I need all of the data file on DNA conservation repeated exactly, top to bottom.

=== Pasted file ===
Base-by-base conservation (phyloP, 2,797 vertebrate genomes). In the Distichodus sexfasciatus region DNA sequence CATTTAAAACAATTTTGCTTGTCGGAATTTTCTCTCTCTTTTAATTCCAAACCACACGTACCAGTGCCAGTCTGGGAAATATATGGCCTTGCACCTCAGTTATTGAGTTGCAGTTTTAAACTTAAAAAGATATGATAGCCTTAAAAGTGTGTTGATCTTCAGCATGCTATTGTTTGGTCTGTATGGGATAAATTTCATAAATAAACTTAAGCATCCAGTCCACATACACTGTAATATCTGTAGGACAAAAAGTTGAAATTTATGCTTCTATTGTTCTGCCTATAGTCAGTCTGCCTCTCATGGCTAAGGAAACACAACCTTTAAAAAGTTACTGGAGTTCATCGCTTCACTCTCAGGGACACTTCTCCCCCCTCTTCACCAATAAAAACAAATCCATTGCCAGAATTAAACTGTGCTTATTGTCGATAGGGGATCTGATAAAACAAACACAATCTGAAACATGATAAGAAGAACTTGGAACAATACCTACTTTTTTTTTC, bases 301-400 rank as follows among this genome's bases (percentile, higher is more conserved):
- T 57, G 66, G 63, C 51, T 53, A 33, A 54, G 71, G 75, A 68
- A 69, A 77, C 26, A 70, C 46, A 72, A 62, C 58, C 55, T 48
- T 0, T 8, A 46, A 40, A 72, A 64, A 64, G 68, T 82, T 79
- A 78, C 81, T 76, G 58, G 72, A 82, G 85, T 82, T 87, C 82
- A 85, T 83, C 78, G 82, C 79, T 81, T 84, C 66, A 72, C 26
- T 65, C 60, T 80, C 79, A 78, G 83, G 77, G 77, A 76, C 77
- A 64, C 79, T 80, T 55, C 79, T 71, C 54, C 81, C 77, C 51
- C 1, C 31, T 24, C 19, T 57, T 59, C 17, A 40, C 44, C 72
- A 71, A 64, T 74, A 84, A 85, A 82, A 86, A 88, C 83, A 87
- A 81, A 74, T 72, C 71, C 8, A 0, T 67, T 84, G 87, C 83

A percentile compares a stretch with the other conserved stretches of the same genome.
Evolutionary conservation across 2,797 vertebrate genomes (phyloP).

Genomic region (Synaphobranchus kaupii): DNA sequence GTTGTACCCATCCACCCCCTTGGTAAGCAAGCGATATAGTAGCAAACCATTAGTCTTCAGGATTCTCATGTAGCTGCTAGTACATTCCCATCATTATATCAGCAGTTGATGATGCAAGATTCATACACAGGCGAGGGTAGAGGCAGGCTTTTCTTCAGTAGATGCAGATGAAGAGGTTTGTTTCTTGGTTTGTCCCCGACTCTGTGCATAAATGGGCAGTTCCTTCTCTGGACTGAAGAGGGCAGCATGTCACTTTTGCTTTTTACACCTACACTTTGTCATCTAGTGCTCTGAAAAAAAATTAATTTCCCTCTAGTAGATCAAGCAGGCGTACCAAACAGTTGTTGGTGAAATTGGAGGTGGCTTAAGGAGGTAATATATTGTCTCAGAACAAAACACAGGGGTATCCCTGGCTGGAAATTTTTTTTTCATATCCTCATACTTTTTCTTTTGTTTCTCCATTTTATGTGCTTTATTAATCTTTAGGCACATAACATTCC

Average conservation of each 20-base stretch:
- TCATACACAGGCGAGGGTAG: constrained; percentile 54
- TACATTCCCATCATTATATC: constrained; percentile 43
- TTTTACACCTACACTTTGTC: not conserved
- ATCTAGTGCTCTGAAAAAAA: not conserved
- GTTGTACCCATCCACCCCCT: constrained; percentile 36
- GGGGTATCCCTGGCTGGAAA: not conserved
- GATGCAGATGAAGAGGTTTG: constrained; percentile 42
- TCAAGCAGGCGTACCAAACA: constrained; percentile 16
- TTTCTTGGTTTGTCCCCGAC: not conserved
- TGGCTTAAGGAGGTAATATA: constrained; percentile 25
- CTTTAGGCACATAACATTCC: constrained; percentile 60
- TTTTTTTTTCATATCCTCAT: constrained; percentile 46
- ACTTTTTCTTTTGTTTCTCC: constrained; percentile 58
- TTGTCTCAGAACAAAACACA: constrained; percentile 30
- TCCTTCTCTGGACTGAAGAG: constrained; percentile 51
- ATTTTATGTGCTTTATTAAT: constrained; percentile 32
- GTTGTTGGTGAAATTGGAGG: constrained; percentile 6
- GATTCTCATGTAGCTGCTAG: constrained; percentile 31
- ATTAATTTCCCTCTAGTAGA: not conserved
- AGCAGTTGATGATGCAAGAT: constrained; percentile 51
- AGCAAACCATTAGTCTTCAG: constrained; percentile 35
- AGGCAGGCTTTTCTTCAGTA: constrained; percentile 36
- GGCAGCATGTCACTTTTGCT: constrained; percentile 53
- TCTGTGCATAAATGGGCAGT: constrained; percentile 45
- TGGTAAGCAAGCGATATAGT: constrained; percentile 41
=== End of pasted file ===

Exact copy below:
Base-by-base conservation (phyloP, 2,797 vertebrate genomes). In the Distichodus sexfasciatus region DNA sequence CATTTAAAACAATTTTGCTTGTCGGAATTTTCTCTCTCTTTTAATTCCAAACCACACGTACCAGTGCCAGTCTGGGAAATATATGGCCTTGCACCTCAGTTATTGAGTTGCAGTTTTAAACTTAAAAAGATATGATAGCCTTAAAAGTGTGTTGATCTTCAGCATGCTATTGTTTGGTCTGTATGGGATAAATTTCATAAATAAACTTAAGCATCCAGTCCACATACACTGTAATATCTGTAGGACAAAAAGTTGAAATTTATGCTTCTATTGTTCTGCCTATAGTCAGTCTGCCTCTCATGGCTAAGGAAACACAACCTTTAAAAAGTTACTGGAGTTCATCGCTTCACTCTCAGGGACACTTCTCCCCCCTCTTCACCAATAAAAACAAATCCATTGCCAGAATTAAACTGTGCTTATTGTCGATAGGGGATCTGATAAAACAAACACAATCTGAAACATGATAAGAAGAACTTGGAACAATACCTACTTTTTTTTTC, bases 301-400 rank as follows among this genome's bases (percentile, higher is more conserved):
- T 57, G 66, G 63, C 51, T 53, A 33, A 54, G 71, G 75, A 68
- A 69, A 77, C 26, A 70, C 46, A 72, A 62, C 58, C 55, T 48
- T 0, T 8, A 46, A 40, A 72, A 64, A 64, G 68, T 82, T 79
- A 78, C 81, T 76, G 58, G 72, A 82, G 85, T 82, T 87, C 82
- A 85, T 83, C 78, G 82, C 79, T 81, T 84, C 66, A 72, C 26
- T 65, C 60, T 80, C 79, A 78, G 83, G 77, G 77, A 76, C 77
- A 64, C 79, T 80, T 55, C 79, T 71, C 54, C 81, C 77, C 51
- C 1, C 31, T 24, C 19, T 57, T 59, C 17, A 40, C 44, C 72
- A 71, A 64, T 74, A 84, A 85, A 82, A 86, A 88, C 83, A 87
- A 81, A 74, T 72, C 71, C 8, A 0, T 67, T 84, G 87, C 83

A percentile compares a stretch with the other conserved stretches of the same genome.
Evolutionary conservation across 2,797 vertebrate genomes (phyloP).

Genomic region (Synaphobranchus kaupii): DNA sequence GTTGTACCCATCCACCCCCTTGGTAAGCAAGCGATATAGTAGCAAACCATTAGTCTTCAGGATTCTCATGTAGCTGCTAGTACATTCCCATCATTATATCAGCAGTTGATGATGCAAGATTCATACACAGGCGAGGGTAGAGGCAGGCTTTTCTTCAGTAGATGCAGATGAAGAGGTTTGTTTCTTGGTTTGTCCCCGACTCTGTGCATAAATGGGCAGTTCCTTCTCTGGACTGAAGAGGGCAGCATGTCACTTTTGCTTTTTACACCTACACTTTGTCATCTAGTGCTCTGAAAAAAAATTAATTTCCCTCTAGTAGATCAAGCAGGCGTACCAAACAGTTGTTGGTGAAATTGGAGGTGGCTTAAGGAGGTAATATATTGTCTCAGAACAAAACACAGGGGTATCCCTGGCTGGAAATTTTTTTTTCATATCCTCATACTTTTTCTTTTGTTTCTCCATTTTATGTGCTTTATTAATCTTTAGGCACATAACATTCC

Average conservation of each 20-base stretch:
- TCATACACAGGCGAGGGTAG: constrained; percentile 54
- TACATTCCCATCATTATATC: constrained; percentile 43
- TTTTACACCTACACTTTGTC: not conserved
- ATCTAGTGCTCTGAAAAAAA: not conserved
- GTTGTACCCATCCACCCCCT: constrained; percentile 36
- GGGGTATCCCTGGCTGGAAA: not conserved
- GATGCAGATGAAGAGGTTTG: constrained; percentile 42
- TCAAGCAGGCGTACCAAACA: constrained; percentile 16
- TTTCTTGGTTTGTCCCCGAC: not conserved
- TGGCTTAAGGAGGTAATATA: constrained; percentile 25
- CTTTAGGCACATAACATTCC: constrained; percentile 60
- TTTTTTTTTCATATCCTCAT: constrained; percentile 46
- ACTTTTTCTTTTGTTTCTCC: constrained; percentile 58
- TTGTCTCAGAACAAAACACA: constrained; percentile 30
- TCCTTCTCTGGACTGAAGAG: constrained; percentile 51
- ATTTTATGTGCTTTATTAAT: constrained; percentile 32
- GTTGTTGGTGAAATTGGAGG: constrained; percentile 6
- GATTCTCATGTAGCTGCTAG: constrained; percentile 31
- ATTAATTTCCCTCTAGTAGA: not conserved
- AGCAGTTGATGATGCAAGAT: constrained; percentile 51
- AGCAAACCATTAGTCTTCAG: constrained; percentile 35
- AGGCAGGCTTTTCTTCAGTA: constrained; percentile 36
- GGCAGCATGTCACTTTTGCT: constrained; percentile 53
- TCTGTGCATAAATGGGCAGT: constrained; percentile 45
- TGGTAAGCAAGCGATATAGT: constrained; percentile 41